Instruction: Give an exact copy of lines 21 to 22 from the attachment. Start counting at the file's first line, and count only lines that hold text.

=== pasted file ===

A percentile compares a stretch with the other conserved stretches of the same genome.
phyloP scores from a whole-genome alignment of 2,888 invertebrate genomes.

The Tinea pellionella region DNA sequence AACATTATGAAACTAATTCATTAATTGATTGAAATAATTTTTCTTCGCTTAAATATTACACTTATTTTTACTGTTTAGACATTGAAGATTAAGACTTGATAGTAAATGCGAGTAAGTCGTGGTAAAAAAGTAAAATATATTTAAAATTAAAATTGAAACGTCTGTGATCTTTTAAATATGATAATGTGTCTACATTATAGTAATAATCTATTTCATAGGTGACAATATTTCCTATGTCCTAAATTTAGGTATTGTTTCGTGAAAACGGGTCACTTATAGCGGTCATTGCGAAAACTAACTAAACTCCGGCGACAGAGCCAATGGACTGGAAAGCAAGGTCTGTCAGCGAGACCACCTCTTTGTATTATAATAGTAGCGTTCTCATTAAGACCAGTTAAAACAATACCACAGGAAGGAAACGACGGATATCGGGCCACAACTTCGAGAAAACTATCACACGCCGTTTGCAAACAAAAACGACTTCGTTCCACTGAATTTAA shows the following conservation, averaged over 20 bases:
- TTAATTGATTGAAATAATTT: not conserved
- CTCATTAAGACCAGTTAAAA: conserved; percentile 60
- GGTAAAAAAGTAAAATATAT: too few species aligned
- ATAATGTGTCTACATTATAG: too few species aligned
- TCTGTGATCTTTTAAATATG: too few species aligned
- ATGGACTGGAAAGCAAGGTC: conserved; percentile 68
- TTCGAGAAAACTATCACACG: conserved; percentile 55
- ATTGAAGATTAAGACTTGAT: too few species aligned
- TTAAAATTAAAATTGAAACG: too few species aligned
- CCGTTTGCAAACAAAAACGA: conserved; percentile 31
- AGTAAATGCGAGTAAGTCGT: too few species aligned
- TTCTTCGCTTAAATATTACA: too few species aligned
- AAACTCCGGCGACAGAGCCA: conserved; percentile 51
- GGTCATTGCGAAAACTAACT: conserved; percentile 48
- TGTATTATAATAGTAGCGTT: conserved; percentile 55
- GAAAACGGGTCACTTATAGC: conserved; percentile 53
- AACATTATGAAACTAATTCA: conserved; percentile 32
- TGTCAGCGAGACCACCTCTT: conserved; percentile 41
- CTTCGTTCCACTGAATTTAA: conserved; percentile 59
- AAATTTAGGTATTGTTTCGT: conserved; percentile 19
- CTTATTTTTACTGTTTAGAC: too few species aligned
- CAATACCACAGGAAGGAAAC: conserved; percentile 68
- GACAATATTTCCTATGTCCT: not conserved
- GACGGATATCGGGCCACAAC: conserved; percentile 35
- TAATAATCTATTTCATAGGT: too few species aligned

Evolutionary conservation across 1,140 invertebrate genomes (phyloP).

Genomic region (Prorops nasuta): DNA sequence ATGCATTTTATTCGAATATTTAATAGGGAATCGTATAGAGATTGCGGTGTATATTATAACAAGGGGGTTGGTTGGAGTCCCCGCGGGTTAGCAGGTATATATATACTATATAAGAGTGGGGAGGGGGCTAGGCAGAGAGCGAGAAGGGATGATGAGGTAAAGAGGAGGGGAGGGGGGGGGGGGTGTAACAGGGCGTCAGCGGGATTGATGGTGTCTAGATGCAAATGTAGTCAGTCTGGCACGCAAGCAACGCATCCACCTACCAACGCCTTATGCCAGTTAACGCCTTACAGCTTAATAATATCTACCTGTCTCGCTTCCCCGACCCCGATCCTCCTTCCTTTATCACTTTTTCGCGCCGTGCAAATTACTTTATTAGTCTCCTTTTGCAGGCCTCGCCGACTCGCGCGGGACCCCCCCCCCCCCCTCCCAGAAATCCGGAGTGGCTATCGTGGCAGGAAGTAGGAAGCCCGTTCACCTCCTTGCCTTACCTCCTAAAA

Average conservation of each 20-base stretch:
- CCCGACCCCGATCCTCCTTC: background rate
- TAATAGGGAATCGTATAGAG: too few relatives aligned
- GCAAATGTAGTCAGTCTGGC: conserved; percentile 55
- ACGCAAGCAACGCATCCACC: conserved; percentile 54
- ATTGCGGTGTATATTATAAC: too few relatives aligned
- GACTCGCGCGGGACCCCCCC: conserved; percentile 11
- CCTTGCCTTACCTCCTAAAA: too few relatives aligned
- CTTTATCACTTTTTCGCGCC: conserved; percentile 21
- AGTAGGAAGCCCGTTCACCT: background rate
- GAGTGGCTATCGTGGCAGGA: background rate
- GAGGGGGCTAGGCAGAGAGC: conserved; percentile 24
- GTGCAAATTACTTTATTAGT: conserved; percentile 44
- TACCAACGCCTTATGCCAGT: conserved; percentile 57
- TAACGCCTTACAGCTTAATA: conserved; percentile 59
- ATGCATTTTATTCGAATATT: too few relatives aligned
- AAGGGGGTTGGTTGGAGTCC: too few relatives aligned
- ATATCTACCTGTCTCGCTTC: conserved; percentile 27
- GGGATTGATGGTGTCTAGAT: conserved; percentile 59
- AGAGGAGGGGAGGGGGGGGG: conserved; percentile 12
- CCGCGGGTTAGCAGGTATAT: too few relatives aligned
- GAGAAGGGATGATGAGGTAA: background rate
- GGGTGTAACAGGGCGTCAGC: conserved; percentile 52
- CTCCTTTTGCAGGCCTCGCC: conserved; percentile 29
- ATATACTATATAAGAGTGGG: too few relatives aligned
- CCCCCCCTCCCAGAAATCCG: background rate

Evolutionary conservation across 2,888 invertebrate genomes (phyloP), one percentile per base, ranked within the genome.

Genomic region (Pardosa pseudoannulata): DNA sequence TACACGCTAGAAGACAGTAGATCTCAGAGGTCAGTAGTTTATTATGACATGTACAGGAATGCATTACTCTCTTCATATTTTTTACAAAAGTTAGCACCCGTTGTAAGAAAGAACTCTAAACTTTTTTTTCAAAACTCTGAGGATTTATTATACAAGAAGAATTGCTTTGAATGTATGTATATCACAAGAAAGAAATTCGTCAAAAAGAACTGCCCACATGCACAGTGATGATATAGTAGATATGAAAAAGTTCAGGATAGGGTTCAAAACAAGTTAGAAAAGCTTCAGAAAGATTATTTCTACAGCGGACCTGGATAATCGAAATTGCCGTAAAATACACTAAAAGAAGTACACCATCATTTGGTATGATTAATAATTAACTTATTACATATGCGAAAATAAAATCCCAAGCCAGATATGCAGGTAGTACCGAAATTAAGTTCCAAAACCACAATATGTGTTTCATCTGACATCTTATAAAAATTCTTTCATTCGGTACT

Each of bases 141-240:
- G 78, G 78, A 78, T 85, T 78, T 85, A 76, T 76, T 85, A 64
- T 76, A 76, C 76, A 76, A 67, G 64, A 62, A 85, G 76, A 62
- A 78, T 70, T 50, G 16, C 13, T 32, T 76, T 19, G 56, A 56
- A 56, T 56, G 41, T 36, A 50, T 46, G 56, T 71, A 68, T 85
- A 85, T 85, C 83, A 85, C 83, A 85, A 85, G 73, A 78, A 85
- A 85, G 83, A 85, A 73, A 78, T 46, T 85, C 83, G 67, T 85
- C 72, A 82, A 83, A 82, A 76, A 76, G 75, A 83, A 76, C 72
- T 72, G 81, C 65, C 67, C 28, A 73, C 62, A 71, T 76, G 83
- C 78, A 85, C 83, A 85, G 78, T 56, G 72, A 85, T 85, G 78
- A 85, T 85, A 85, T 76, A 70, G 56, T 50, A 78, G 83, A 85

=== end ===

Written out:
- TGTCAGCGAGACCACCTCTT: conserved; percentile 41
- CTTCGTTCCACTGAATTTAA: conserved; percentile 59